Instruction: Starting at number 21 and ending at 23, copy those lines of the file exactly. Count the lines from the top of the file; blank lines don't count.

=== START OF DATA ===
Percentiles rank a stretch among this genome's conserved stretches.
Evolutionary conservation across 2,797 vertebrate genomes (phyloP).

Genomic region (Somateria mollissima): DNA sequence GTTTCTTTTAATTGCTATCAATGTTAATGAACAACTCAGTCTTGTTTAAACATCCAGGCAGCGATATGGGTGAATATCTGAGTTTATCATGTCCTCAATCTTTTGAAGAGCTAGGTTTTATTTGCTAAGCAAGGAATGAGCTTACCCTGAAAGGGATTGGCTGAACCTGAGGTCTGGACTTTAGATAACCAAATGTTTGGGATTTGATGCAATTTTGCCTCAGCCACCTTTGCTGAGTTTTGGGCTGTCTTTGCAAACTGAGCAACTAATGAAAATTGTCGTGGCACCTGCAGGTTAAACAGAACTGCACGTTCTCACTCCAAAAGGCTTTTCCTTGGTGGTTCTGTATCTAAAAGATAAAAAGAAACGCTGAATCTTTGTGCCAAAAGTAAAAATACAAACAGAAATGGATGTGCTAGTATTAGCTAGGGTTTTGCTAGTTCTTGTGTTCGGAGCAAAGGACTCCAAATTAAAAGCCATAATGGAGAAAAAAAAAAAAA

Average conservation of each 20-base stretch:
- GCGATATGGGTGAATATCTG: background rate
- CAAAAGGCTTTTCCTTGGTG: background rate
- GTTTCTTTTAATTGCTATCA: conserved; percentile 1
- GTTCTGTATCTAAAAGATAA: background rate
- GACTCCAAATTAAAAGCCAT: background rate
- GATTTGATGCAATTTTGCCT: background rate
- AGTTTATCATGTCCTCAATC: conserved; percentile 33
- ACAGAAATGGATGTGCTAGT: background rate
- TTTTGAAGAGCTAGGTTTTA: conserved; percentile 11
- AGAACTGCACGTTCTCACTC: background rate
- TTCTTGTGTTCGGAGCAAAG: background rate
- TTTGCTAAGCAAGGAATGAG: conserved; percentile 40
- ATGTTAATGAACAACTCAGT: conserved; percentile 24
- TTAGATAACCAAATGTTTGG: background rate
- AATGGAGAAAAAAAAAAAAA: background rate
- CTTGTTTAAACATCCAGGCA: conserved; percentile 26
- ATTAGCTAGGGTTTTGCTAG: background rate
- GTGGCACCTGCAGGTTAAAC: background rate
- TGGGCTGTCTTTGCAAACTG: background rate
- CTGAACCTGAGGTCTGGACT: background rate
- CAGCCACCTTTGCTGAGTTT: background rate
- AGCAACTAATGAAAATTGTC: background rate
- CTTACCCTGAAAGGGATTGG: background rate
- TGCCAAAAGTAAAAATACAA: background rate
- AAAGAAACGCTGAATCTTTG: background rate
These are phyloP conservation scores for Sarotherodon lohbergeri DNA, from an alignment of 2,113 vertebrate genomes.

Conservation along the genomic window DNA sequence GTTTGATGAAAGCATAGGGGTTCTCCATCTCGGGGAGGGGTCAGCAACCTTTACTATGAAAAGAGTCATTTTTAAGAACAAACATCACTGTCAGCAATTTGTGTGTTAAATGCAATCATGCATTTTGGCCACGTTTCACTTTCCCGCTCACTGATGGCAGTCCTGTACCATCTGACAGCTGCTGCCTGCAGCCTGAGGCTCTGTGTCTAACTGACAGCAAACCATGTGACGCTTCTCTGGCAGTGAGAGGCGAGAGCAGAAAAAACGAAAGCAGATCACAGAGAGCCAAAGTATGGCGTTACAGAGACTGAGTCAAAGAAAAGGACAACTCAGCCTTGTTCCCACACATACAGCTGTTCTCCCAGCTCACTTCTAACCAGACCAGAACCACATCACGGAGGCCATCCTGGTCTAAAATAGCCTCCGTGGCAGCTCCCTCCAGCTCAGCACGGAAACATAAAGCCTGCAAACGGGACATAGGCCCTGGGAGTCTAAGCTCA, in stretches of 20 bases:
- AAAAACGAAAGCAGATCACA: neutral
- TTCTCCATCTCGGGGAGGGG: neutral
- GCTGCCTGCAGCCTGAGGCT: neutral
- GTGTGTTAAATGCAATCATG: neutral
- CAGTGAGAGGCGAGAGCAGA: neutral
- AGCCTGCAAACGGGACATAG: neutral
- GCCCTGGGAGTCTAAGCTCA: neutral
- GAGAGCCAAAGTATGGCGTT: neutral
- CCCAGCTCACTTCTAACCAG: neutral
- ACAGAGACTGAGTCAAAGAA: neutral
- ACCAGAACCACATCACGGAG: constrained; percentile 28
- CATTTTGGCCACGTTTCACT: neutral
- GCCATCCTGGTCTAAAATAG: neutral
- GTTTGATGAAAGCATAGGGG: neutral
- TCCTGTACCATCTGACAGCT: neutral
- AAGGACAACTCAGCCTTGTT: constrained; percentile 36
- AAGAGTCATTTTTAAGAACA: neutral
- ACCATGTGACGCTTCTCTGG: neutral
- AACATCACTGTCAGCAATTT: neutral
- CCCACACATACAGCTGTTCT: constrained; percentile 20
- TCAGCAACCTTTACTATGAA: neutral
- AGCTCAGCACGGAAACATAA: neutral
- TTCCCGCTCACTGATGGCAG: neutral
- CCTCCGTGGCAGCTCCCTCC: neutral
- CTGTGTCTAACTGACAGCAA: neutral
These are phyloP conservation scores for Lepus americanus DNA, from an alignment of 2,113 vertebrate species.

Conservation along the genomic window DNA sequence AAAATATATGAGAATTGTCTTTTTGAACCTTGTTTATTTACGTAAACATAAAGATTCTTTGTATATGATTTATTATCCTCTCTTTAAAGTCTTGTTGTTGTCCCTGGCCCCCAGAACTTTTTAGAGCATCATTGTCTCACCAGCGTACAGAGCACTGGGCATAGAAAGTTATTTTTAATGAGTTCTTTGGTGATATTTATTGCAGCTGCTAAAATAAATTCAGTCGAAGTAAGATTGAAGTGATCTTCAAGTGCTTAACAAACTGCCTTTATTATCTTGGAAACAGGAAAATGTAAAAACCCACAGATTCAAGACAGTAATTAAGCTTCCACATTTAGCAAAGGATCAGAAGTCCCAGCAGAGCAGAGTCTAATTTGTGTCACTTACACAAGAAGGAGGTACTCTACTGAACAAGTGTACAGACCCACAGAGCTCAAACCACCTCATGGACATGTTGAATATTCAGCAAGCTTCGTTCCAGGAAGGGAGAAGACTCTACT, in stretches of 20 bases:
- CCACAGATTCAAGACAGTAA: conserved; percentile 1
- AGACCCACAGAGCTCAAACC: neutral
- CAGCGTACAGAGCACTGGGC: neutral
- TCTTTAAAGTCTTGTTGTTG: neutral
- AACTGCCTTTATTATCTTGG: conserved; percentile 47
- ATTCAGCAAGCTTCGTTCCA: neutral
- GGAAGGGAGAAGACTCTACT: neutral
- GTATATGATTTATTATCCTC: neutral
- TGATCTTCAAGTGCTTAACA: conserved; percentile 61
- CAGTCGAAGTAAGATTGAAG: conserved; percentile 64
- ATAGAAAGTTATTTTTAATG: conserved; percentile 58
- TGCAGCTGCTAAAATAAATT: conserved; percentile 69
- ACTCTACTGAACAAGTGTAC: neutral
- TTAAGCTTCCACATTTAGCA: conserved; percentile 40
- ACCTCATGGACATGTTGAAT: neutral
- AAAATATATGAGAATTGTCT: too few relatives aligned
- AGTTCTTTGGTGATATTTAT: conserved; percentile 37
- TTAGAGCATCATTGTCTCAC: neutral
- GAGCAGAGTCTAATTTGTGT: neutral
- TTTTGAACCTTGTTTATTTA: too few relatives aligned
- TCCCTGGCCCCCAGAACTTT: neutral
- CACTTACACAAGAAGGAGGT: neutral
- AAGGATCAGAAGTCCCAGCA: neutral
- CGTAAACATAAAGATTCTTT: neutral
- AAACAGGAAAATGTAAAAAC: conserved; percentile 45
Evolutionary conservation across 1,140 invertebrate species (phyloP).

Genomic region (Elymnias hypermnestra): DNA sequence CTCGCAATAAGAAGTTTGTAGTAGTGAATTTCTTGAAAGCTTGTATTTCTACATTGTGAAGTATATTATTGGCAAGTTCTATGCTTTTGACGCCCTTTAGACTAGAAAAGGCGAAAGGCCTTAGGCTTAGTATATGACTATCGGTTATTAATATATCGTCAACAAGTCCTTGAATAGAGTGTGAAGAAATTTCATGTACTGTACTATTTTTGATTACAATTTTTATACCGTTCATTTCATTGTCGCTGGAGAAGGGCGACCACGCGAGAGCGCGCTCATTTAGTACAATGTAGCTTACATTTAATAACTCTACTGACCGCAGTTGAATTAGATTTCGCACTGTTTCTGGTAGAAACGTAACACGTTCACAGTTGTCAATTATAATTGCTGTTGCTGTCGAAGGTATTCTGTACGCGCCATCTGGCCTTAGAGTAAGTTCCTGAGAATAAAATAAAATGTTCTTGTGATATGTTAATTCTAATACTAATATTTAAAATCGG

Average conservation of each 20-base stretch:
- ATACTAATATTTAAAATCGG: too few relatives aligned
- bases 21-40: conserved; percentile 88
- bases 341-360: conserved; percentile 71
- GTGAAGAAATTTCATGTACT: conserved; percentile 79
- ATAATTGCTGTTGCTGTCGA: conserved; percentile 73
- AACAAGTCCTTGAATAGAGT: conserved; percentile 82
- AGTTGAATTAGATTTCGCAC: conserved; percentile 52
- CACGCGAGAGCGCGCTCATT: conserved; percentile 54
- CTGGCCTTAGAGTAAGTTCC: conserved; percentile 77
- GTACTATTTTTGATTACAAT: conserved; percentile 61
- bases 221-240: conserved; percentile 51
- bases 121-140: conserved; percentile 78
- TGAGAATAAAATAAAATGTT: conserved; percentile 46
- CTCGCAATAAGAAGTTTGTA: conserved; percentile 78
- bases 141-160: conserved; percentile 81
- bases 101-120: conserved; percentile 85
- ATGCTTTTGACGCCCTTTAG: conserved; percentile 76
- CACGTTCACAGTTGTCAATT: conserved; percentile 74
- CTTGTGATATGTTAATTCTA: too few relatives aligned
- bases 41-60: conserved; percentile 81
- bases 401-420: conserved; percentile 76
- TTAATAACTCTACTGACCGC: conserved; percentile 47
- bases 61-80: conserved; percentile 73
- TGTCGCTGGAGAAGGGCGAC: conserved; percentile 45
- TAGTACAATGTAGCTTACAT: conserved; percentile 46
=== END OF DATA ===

- ATTAGCTAGGGTTTTGCTAG: background rate
- GTGGCACCTGCAGGTTAAAC: background rate
- TGGGCTGTCTTTGCAAACTG: background rate